From Maoist self-reliance to international oil consumer: a resource-based appraisal of the challenges facing China's petrochemical sector
AbstractResource-based theories of the firm argue that the success of one firm over another is largely due to its resource endowments. Large enterprises have long been recognised as leading sources of learning innovation and growth. This is not just restricted to large firms in developed economies, but also applies to firms in developing economies such as China, where large firms have long and complex histories in the state bureaucracy. Focusing on the case of China's petrochemical sector, this paper argues that even if a sector has a long history in central planning, the critical resources of a firm matter. It shows how existing organisational resources inherited from the pre-reform era, when provided with the correct incentive structures, can survive economic transition and be successfully applied under market conditions. In the petrochemical sector a key inducement was the commitment of the state to expose the sector to international developments where possible. The paper describes how this commitment has resulted in a mostly positive adjustment, but has also created ambiguities over how resources should be developed in future in a rapidly changing global industry.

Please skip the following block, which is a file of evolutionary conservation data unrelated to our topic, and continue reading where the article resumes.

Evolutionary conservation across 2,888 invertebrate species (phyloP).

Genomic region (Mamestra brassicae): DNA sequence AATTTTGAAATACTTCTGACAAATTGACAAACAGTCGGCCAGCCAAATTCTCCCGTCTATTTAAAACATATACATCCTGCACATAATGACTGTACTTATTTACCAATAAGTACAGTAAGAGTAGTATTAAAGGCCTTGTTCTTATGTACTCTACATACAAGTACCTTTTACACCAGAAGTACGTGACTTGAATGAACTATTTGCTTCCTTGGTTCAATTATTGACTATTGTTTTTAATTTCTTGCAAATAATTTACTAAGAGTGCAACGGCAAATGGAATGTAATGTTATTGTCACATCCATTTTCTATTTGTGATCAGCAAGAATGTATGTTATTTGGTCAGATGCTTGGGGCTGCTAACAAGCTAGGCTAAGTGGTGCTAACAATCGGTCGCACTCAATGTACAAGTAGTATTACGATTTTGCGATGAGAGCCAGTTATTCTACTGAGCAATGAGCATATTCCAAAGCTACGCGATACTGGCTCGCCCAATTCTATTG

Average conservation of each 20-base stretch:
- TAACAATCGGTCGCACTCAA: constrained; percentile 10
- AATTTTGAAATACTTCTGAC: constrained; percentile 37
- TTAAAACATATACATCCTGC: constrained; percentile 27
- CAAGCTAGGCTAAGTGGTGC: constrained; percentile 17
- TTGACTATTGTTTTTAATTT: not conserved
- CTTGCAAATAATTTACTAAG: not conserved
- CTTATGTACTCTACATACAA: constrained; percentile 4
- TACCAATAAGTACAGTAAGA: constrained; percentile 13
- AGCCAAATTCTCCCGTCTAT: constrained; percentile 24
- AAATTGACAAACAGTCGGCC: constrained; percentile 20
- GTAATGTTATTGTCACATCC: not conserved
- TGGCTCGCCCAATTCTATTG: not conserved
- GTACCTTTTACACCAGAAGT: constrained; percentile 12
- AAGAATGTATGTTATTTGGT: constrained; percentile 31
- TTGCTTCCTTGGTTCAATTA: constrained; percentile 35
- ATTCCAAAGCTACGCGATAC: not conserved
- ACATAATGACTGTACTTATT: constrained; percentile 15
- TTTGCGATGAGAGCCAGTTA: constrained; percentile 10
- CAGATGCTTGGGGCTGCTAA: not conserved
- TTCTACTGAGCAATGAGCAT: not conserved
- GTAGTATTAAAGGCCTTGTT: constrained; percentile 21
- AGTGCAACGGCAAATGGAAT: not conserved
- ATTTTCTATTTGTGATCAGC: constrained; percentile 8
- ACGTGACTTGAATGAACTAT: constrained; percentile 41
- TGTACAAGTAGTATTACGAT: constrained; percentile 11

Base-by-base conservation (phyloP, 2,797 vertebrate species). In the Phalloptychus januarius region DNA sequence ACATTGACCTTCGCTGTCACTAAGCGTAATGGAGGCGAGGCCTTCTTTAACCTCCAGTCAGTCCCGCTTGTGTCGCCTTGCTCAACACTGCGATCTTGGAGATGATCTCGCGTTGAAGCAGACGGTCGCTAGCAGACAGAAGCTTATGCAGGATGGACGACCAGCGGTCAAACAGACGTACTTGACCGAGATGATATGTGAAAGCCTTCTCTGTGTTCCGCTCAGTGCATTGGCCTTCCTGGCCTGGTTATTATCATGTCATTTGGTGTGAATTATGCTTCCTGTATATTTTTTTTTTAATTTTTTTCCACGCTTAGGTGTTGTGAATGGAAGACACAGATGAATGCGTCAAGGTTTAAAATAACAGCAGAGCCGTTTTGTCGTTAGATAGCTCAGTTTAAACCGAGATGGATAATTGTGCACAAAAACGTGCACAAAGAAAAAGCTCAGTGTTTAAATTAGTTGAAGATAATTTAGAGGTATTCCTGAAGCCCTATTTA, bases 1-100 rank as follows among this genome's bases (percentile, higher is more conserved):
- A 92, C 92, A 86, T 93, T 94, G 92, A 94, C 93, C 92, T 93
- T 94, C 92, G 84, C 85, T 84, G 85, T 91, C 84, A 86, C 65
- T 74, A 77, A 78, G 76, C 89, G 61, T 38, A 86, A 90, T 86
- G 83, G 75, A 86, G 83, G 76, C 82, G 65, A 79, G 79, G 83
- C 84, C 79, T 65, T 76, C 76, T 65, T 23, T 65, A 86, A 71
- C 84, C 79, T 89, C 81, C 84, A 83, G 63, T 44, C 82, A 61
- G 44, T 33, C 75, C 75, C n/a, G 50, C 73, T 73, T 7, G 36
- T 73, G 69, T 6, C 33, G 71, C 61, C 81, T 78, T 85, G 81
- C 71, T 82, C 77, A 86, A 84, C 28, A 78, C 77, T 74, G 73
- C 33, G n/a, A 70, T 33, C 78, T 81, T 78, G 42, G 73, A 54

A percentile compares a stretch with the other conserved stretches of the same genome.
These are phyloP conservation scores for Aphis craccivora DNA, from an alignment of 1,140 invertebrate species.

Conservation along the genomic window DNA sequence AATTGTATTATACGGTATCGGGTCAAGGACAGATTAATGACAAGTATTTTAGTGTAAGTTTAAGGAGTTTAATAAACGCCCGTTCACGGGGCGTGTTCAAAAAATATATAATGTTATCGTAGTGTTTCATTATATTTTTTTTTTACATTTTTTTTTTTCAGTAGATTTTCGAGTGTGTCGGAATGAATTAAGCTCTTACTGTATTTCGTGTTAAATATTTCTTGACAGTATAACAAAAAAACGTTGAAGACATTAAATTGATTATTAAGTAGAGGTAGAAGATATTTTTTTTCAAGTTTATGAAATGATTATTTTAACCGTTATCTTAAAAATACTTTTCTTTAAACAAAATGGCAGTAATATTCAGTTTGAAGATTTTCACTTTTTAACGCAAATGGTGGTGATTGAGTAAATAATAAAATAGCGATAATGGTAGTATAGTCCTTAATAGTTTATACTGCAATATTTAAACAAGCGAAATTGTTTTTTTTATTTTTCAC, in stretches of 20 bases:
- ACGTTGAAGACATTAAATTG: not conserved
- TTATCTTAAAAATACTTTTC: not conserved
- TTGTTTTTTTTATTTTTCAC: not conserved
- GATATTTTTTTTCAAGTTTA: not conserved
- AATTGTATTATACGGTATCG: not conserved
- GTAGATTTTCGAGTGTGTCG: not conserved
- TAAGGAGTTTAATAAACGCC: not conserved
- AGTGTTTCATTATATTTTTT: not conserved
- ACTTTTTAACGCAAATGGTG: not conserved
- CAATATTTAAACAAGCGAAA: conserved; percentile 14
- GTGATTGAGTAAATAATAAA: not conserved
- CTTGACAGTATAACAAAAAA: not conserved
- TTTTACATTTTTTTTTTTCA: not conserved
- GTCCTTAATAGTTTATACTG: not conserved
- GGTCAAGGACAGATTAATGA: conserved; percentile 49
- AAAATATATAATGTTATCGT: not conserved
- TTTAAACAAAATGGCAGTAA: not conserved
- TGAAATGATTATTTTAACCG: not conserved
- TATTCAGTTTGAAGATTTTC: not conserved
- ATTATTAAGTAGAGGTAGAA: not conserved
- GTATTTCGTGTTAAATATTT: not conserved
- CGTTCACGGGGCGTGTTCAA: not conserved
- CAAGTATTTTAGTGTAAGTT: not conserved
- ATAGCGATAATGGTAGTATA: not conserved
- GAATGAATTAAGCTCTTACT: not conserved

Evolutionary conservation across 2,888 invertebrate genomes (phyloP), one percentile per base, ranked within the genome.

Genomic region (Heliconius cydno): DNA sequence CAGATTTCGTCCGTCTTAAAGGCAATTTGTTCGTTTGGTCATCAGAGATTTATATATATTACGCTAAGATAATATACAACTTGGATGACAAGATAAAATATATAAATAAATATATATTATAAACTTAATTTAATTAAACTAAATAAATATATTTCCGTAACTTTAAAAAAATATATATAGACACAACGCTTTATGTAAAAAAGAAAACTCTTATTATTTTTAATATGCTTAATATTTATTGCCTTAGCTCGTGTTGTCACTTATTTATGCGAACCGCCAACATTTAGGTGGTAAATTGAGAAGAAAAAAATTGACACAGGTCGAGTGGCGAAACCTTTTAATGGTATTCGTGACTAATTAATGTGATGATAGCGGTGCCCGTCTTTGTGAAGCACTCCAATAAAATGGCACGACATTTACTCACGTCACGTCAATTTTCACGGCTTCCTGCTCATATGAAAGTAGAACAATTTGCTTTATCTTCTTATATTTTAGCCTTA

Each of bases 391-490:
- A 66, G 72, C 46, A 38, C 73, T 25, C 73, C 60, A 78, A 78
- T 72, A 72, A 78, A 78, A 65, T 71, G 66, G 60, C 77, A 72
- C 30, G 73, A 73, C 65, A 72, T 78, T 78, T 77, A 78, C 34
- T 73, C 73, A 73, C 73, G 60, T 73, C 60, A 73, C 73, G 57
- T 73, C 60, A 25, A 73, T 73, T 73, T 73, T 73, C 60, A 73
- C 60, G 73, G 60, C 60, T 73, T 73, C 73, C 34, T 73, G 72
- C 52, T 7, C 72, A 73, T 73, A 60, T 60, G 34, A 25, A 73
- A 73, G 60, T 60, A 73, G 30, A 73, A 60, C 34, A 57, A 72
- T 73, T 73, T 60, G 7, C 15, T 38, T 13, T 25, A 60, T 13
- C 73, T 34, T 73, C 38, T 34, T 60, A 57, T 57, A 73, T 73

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Bibliographic InfoArticle provided by Taylor and Francis Journals in its journal Journal of Chinese Economic and Business Studies.
Volume (Year): 6 (2008)
Issue (Month): 4 ()
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